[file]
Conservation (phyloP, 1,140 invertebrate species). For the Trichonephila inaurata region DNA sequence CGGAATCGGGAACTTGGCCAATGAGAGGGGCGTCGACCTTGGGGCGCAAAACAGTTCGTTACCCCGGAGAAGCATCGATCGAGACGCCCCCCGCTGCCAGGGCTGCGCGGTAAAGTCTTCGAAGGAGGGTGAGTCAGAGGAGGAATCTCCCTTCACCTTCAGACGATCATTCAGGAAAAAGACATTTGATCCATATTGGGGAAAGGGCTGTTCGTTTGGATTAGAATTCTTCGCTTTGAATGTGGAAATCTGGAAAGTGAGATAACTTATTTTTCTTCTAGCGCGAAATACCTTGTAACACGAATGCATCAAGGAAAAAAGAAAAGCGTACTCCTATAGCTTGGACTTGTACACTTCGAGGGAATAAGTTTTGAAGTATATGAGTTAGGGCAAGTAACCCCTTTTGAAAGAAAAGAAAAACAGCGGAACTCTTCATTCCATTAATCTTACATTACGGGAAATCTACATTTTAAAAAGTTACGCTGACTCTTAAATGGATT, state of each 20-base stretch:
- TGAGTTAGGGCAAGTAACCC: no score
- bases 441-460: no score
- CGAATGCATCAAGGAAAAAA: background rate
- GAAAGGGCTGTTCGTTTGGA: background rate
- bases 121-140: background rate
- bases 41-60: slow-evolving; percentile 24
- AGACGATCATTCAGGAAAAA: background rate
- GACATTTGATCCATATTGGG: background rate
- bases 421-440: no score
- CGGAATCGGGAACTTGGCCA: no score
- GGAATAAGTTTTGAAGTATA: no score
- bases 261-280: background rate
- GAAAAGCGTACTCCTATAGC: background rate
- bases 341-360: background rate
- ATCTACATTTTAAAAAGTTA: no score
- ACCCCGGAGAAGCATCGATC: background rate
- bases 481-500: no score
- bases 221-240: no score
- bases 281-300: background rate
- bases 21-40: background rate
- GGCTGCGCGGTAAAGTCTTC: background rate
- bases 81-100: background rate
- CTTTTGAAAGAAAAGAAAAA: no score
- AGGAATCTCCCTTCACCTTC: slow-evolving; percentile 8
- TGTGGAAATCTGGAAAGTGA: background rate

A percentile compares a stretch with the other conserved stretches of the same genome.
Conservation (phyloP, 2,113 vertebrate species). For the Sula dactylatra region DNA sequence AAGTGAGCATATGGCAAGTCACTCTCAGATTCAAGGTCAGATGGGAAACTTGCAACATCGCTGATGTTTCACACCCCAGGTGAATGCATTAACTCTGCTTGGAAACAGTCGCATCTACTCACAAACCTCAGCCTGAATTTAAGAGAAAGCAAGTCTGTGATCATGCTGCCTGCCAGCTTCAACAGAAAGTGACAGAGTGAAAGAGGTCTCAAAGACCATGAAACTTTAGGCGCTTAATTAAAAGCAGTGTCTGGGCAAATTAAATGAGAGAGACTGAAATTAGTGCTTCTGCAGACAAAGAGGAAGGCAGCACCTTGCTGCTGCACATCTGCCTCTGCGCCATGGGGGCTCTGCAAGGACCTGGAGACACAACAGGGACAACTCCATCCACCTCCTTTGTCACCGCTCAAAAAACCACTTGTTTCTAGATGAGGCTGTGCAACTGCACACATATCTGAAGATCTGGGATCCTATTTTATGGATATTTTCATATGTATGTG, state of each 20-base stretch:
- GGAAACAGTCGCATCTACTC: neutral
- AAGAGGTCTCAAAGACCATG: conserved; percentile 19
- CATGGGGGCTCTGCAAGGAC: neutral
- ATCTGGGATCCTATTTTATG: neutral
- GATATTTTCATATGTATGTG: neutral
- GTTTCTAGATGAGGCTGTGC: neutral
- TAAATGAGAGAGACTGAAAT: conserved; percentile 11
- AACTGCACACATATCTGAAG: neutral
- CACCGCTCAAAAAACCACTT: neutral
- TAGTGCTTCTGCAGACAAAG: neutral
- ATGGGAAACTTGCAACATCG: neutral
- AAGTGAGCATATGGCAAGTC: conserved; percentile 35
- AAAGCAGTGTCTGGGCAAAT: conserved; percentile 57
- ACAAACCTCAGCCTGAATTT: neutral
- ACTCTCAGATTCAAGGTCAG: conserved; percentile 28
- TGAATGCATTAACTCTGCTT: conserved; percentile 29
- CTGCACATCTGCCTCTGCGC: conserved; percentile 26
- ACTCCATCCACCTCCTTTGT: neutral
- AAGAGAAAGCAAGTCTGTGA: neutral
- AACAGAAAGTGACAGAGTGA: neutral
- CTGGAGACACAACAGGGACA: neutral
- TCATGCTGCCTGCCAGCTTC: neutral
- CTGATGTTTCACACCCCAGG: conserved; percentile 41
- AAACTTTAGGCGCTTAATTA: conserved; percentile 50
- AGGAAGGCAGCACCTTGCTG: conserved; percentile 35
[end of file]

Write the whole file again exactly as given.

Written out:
Conservation (phyloP, 1,140 invertebrate species). For the Trichonephila inaurata region DNA sequence CGGAATCGGGAACTTGGCCAATGAGAGGGGCGTCGACCTTGGGGCGCAAAACAGTTCGTTACCCCGGAGAAGCATCGATCGAGACGCCCCCCGCTGCCAGGGCTGCGCGGTAAAGTCTTCGAAGGAGGGTGAGTCAGAGGAGGAATCTCCCTTCACCTTCAGACGATCATTCAGGAAAAAGACATTTGATCCATATTGGGGAAAGGGCTGTTCGTTTGGATTAGAATTCTTCGCTTTGAATGTGGAAATCTGGAAAGTGAGATAACTTATTTTTCTTCTAGCGCGAAATACCTTGTAACACGAATGCATCAAGGAAAAAAGAAAAGCGTACTCCTATAGCTTGGACTTGTACACTTCGAGGGAATAAGTTTTGAAGTATATGAGTTAGGGCAAGTAACCCCTTTTGAAAGAAAAGAAAAACAGCGGAACTCTTCATTCCATTAATCTTACATTACGGGAAATCTACATTTTAAAAAGTTACGCTGACTCTTAAATGGATT, state of each 20-base stretch:
- TGAGTTAGGGCAAGTAACCC: no score
- bases 441-460: no score
- CGAATGCATCAAGGAAAAAA: background rate
- GAAAGGGCTGTTCGTTTGGA: background rate
- bases 121-140: background rate
- bases 41-60: slow-evolving; percentile 24
- AGACGATCATTCAGGAAAAA: background rate
- GACATTTGATCCATATTGGG: background rate
- bases 421-440: no score
- CGGAATCGGGAACTTGGCCA: no score
- GGAATAAGTTTTGAAGTATA: no score
- bases 261-280: background rate
- GAAAAGCGTACTCCTATAGC: background rate
- bases 341-360: background rate
- ATCTACATTTTAAAAAGTTA: no score
- ACCCCGGAGAAGCATCGATC: background rate
- bases 481-500: no score
- bases 221-240: no score
- bases 281-300: background rate
- bases 21-40: background rate
- GGCTGCGCGGTAAAGTCTTC: background rate
- bases 81-100: background rate
- CTTTTGAAAGAAAAGAAAAA: no score
- AGGAATCTCCCTTCACCTTC: slow-evolving; percentile 8
- TGTGGAAATCTGGAAAGTGA: background rate

A percentile compares a stretch with the other conserved stretches of the same genome.
Conservation (phyloP, 2,113 vertebrate species). For the Sula dactylatra region DNA sequence AAGTGAGCATATGGCAAGTCACTCTCAGATTCAAGGTCAGATGGGAAACTTGCAACATCGCTGATGTTTCACACCCCAGGTGAATGCATTAACTCTGCTTGGAAACAGTCGCATCTACTCACAAACCTCAGCCTGAATTTAAGAGAAAGCAAGTCTGTGATCATGCTGCCTGCCAGCTTCAACAGAAAGTGACAGAGTGAAAGAGGTCTCAAAGACCATGAAACTTTAGGCGCTTAATTAAAAGCAGTGTCTGGGCAAATTAAATGAGAGAGACTGAAATTAGTGCTTCTGCAGACAAAGAGGAAGGCAGCACCTTGCTGCTGCACATCTGCCTCTGCGCCATGGGGGCTCTGCAAGGACCTGGAGACACAACAGGGACAACTCCATCCACCTCCTTTGTCACCGCTCAAAAAACCACTTGTTTCTAGATGAGGCTGTGCAACTGCACACATATCTGAAGATCTGGGATCCTATTTTATGGATATTTTCATATGTATGTG, state of each 20-base stretch:
- GGAAACAGTCGCATCTACTC: neutral
- AAGAGGTCTCAAAGACCATG: conserved; percentile 19
- CATGGGGGCTCTGCAAGGAC: neutral
- ATCTGGGATCCTATTTTATG: neutral
- GATATTTTCATATGTATGTG: neutral
- GTTTCTAGATGAGGCTGTGC: neutral
- TAAATGAGAGAGACTGAAAT: conserved; percentile 11
- AACTGCACACATATCTGAAG: neutral
- CACCGCTCAAAAAACCACTT: neutral
- TAGTGCTTCTGCAGACAAAG: neutral
- ATGGGAAACTTGCAACATCG: neutral
- AAGTGAGCATATGGCAAGTC: conserved; percentile 35
- AAAGCAGTGTCTGGGCAAAT: conserved; percentile 57
- ACAAACCTCAGCCTGAATTT: neutral
- ACTCTCAGATTCAAGGTCAG: conserved; percentile 28
- TGAATGCATTAACTCTGCTT: conserved; percentile 29
- CTGCACATCTGCCTCTGCGC: conserved; percentile 26
- ACTCCATCCACCTCCTTTGT: neutral
- AAGAGAAAGCAAGTCTGTGA: neutral
- AACAGAAAGTGACAGAGTGA: neutral
- CTGGAGACACAACAGGGACA: neutral
- TCATGCTGCCTGCCAGCTTC: neutral
- CTGATGTTTCACACCCCAGG: conserved; percentile 41
- AAACTTTAGGCGCTTAATTA: conserved; percentile 50
- AGGAAGGCAGCACCTTGCTG: conserved; percentile 35